Sati Heer-Stavert is a GP and Clinical Education Fellow at The University of Warwick. Twitter: @SatiHeerStavert

Coventry is the 2021 UK City of Culture, and as part of the celebrations there is a new exhibition devoted to the “2 Tone movement” that emerged in the region during the 1970s and 80s. The fusion of Jamaican ska and punk rock occurred during what was a turbulent period of unrest not just within Coventry but nationally.

The new and associated book Racist Tones compiles and shares experiences of racism that existed in Coventry at that time forming a backdrop for the 2 Tone sound. Besides the visceral reaction to reading stories of isolation, violence and hyper-vigilance, the book highlights the ambivalent or even enabling response of authority figures at the time, ranging from the police to school teachers:

“The [football] referees were very biased; they were scared to go against English people. You had to try harder than the other team” Tari, Racist Tones

Early on, there is a reference to Amal Dharry, an Asian doctor who was stabbed by a 17 year-old skinhead who had a £15 bet to “get a p*ki that night”. The murder of Dr Dharry occurred during a spate of violence in the city and took place outside a chip shop that was local to Jerry Dammers, one of the founding members of the Coventry band The Specials, and mastermind of 2 Tone Records. Concerned about rising racial tensions, he helped organise an anti-racism concert at the nearby Butts Stadium in June 1981.

The message of 2 Tone was and arguably still is as important as the music. Visibly black and white both in membership and imagery.

Less than a month later their song Ghost Town reached number 1 in the UK. The message of 2 Tone was and arguably still is as important as the music. Visibly black and white both in membership and imagery, bands would on occasion stop performing and eject members of extremist right-wing organisations when they were spotted in the audience.

Coventry’s immigrant labour population contributed to the conditions sparking the 2 Tone movement. Similarly, the NHS also has a diverse workforce. Post-war, doctors from overseas filled up positions that were unpopular with respect to both medical specialism and geographical location.1 Even today differential attainment in medical education, suitability for specialist training and the representation of minorities in the most prestigious positions remains puzzling in a country recently deemed to have “no evidence of systemic or institutional racism”.2,3,4,5

Whereas 2 Tone bands were kicking out neo-Nazis from their gigs decades ago, anecdotal reports of obsequious adjustments accommodating the racist demands of some patients continue to occur within the NHS today, despite an official zero-tolerance approach to racism.


I remember asking him ‘Why didn’t you pick me? And he turned around and said, ‘I just didn’t want you’.” Kulwant Singh, Racist Tones”

Sometimes, it ain’t what you do but the way that you do it. The NHS now recognises that to address structural racism we must all acknowledge the problem and take this seriously through demonstrable action. But the syndrome of racism is multi-systemic with signs and symptoms sometimes extending beyond our conventional reach. There has already been much debate regarding referral rates to the regulator and the GMC is currently appealing a recent tribunal judgment that it had racially discriminated against a doctor. More than forty years after Rock against Racism there is perhaps now more than ever a clear imperative for all doctors to reflect upon the issues at hand and consider what tangible actions could be taken to fight racism, and importantly, then actually take these actions without delay.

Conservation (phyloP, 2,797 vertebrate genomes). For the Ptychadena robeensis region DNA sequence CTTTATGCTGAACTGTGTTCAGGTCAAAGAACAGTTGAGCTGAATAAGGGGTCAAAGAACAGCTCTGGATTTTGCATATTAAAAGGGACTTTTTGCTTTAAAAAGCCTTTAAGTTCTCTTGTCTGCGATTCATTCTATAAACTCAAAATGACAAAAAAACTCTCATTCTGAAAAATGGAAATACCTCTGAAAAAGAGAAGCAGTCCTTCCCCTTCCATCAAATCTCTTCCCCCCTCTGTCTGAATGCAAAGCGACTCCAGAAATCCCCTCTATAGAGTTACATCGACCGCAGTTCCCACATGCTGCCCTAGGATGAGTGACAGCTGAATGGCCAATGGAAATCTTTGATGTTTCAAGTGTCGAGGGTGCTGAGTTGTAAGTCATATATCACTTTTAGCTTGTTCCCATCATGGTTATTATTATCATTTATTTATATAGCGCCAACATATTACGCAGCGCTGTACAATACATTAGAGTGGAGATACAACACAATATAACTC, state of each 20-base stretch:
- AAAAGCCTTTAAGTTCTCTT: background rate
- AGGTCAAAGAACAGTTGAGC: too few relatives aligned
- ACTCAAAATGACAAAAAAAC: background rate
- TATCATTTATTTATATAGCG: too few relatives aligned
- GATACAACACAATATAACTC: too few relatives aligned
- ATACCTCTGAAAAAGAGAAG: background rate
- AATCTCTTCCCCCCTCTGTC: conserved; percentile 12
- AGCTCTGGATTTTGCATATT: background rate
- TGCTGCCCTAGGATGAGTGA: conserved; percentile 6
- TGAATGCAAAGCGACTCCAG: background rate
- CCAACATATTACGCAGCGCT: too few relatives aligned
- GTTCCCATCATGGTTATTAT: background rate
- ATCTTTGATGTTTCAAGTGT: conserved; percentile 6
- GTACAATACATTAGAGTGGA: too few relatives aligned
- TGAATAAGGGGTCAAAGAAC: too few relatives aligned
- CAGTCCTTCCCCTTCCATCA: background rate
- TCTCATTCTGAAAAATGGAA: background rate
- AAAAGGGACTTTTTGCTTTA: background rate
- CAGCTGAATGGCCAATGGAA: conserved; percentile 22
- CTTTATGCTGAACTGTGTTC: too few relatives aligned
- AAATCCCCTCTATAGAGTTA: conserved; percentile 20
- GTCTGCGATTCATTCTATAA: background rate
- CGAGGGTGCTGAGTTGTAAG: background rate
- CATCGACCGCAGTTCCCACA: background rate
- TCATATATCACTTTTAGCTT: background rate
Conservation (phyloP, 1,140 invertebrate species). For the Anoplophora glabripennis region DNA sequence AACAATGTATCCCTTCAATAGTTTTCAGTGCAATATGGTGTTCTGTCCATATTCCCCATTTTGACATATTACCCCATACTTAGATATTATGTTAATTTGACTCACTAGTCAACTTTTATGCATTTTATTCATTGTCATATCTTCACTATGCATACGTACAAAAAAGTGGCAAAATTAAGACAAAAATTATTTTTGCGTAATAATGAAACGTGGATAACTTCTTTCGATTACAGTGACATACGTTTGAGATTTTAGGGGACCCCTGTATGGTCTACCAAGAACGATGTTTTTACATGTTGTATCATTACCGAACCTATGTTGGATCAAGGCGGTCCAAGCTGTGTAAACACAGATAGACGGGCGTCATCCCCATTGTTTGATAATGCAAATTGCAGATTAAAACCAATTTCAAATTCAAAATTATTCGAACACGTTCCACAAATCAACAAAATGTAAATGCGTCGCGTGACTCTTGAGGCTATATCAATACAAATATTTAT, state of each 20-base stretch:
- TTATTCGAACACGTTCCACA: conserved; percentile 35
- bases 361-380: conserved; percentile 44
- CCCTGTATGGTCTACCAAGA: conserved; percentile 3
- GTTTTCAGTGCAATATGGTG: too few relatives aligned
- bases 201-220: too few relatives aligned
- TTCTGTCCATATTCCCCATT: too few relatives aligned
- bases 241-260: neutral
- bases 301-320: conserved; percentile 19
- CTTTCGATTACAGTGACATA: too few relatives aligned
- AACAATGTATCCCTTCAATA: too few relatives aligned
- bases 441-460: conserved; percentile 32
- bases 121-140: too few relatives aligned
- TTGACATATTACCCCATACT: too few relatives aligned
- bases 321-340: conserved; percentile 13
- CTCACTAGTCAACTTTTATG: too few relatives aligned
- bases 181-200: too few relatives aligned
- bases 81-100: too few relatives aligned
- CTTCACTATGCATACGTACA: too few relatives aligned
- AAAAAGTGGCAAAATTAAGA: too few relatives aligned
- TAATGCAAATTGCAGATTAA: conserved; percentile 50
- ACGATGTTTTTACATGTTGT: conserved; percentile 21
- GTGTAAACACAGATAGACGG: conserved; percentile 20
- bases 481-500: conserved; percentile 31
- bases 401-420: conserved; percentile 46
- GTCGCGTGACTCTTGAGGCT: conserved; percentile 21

Doctors possess the ability to send powerful and clear messages regarding racism in medicine.

“One of them pulled my bike from me saying that it was his and called me ‘a little P*ki’, I didn’t know what to do… No one came to help even though there were people watching from the chippy. They gave me my bike back when the lady from the local shop shouted at them.” Jas, Racist Tones

Of course, Coventry is also the city of peace and reconciliation. Despite historical events, relationships can heal with a recognition of the past and ongoing sensitivity in action. Perhaps inspiration can be drawn from adopted Coventarian and GP, the late Dr Madeleine Sharp who belonged to the group practice where Dr Dharry was a partner when he was murdered.6 An anti-fascist and prominent campaigner for social justice, she was not only well respected within her local community but internationally, being awarded the Coventry peace prize in 2004. Doctors possess the ability to send powerful and clear messages regarding racism in medicine and should not be subdued or afraid to take anti-racist actions within the NHS and beyond.

Featured book

Racist Tones (Various Authors, Goldsmiths/Herbert; 2021) is a limited edition book, available to buy at the Herbert Art Gallery & Museum, Coventry. Proceeds from the sales support creative anti-racist collaborations.

References

1. Asian doctors in the NHS: service and betrayal
https://www.ncbi.nlm.nih.gov/pmc/articles/PMC2151817/

2. Differential attainment in medical education and training
https://www.bmj.com/content/368/bmj.m339

3. Specialty training: ethnic minority doctors’ reduced chance of being appointed is “unacceptable”
https://www.bmj.com/content/368/bmj.m479

4. Race-ethnic and gender differences in representation within the English National Health Service: a quantitative analysis
https://bmjopen.bmj.com/content/10/2/e034258

5. The report of the Commission on Race and Ethnic Disparities
https://www.gov.uk/government/publications/the-report-of-the-commission-on-race-and-ethnic-disparities

6. Obituaries: Madeleine Sharp
https://www.bmj.com/content/348/bmj.g1959 

 

Featured image by Desiree Fawn on Unsplash